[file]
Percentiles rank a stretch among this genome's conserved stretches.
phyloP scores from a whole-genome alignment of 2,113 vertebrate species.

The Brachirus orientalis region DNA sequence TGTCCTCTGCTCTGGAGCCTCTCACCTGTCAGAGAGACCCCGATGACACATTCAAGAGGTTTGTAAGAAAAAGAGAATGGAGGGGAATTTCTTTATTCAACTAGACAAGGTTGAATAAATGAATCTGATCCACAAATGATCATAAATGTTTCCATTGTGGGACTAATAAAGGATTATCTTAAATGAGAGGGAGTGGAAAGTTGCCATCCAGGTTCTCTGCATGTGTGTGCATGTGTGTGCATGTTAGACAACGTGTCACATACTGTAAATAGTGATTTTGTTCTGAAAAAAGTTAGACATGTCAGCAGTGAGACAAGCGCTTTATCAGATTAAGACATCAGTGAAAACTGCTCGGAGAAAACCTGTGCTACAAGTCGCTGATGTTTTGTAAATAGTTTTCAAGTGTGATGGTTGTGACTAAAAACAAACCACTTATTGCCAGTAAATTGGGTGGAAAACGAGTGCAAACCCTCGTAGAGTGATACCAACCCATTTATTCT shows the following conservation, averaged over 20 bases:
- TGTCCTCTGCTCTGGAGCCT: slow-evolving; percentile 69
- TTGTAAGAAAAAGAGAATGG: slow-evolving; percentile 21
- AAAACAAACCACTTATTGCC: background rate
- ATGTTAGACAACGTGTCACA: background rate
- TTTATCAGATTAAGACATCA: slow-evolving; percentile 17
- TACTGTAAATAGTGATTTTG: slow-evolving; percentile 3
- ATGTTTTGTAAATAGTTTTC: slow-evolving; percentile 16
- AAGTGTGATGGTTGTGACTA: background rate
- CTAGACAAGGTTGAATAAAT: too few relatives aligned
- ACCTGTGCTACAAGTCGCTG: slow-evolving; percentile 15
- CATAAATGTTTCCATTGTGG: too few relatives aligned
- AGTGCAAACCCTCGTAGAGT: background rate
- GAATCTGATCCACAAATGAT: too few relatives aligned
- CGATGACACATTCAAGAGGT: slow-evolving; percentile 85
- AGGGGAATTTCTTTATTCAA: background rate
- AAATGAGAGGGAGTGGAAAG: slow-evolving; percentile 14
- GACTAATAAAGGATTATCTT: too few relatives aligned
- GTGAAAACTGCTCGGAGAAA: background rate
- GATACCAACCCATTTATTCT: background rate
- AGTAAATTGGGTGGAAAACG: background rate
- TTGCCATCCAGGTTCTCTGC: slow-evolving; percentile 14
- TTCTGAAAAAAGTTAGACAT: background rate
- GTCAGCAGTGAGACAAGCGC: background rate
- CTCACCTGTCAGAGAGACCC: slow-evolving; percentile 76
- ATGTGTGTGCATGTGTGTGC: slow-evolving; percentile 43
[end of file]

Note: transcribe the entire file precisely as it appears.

Percentiles rank a stretch among this genome's conserved stretches.
phyloP scores from a whole-genome alignment of 2,113 vertebrate species.

The Brachirus orientalis region DNA sequence TGTCCTCTGCTCTGGAGCCTCTCACCTGTCAGAGAGACCCCGATGACACATTCAAGAGGTTTGTAAGAAAAAGAGAATGGAGGGGAATTTCTTTATTCAACTAGACAAGGTTGAATAAATGAATCTGATCCACAAATGATCATAAATGTTTCCATTGTGGGACTAATAAAGGATTATCTTAAATGAGAGGGAGTGGAAAGTTGCCATCCAGGTTCTCTGCATGTGTGTGCATGTGTGTGCATGTTAGACAACGTGTCACATACTGTAAATAGTGATTTTGTTCTGAAAAAAGTTAGACATGTCAGCAGTGAGACAAGCGCTTTATCAGATTAAGACATCAGTGAAAACTGCTCGGAGAAAACCTGTGCTACAAGTCGCTGATGTTTTGTAAATAGTTTTCAAGTGTGATGGTTGTGACTAAAAACAAACCACTTATTGCCAGTAAATTGGGTGGAAAACGAGTGCAAACCCTCGTAGAGTGATACCAACCCATTTATTCT shows the following conservation, averaged over 20 bases:
- TGTCCTCTGCTCTGGAGCCT: slow-evolving; percentile 69
- TTGTAAGAAAAAGAGAATGG: slow-evolving; percentile 21
- AAAACAAACCACTTATTGCC: background rate
- ATGTTAGACAACGTGTCACA: background rate
- TTTATCAGATTAAGACATCA: slow-evolving; percentile 17
- TACTGTAAATAGTGATTTTG: slow-evolving; percentile 3
- ATGTTTTGTAAATAGTTTTC: slow-evolving; percentile 16
- AAGTGTGATGGTTGTGACTA: background rate
- CTAGACAAGGTTGAATAAAT: too few relatives aligned
- ACCTGTGCTACAAGTCGCTG: slow-evolving; percentile 15
- CATAAATGTTTCCATTGTGG: too few relatives aligned
- AGTGCAAACCCTCGTAGAGT: background rate
- GAATCTGATCCACAAATGAT: too few relatives aligned
- CGATGACACATTCAAGAGGT: slow-evolving; percentile 85
- AGGGGAATTTCTTTATTCAA: background rate
- AAATGAGAGGGAGTGGAAAG: slow-evolving; percentile 14
- GACTAATAAAGGATTATCTT: too few relatives aligned
- GTGAAAACTGCTCGGAGAAA: background rate
- GATACCAACCCATTTATTCT: background rate
- AGTAAATTGGGTGGAAAACG: background rate
- TTGCCATCCAGGTTCTCTGC: slow-evolving; percentile 14
- TTCTGAAAAAAGTTAGACAT: background rate
- GTCAGCAGTGAGACAAGCGC: background rate
- CTCACCTGTCAGAGAGACCC: slow-evolving; percentile 76
- ATGTGTGTGCATGTGTGTGC: slow-evolving; percentile 43